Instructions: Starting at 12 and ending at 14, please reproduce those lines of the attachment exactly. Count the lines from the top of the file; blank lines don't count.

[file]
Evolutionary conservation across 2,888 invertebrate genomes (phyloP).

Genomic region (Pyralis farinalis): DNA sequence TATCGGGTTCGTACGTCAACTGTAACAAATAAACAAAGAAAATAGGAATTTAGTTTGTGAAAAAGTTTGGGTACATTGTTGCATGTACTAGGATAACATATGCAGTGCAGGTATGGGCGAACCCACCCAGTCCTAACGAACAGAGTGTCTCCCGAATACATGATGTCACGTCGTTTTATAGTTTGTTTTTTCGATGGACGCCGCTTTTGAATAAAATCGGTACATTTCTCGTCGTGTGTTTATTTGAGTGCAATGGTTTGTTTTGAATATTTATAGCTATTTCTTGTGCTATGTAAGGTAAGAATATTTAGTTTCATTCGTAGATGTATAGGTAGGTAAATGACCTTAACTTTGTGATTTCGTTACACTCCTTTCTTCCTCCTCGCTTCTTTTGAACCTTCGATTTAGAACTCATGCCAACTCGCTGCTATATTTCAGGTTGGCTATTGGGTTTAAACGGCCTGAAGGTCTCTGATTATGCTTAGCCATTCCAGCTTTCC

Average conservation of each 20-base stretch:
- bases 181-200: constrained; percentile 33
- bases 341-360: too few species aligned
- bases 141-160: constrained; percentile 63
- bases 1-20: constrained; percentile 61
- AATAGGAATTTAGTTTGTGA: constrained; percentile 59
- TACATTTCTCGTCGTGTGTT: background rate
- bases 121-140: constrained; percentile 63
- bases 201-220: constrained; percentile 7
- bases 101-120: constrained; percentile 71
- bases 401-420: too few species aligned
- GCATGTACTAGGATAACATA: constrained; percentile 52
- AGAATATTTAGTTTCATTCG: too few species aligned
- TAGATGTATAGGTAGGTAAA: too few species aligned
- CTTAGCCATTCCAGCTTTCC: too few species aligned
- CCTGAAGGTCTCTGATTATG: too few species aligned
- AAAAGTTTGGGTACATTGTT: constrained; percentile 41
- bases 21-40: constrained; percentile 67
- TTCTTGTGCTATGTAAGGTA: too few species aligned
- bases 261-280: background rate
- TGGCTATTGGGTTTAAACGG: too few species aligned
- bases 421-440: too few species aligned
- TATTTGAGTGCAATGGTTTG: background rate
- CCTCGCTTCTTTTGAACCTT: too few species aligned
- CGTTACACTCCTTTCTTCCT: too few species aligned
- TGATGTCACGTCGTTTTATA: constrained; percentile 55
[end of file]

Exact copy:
- bases 101-120: constrained; percentile 71
- bases 401-420: too few species aligned
- GCATGTACTAGGATAACATA: constrained; percentile 52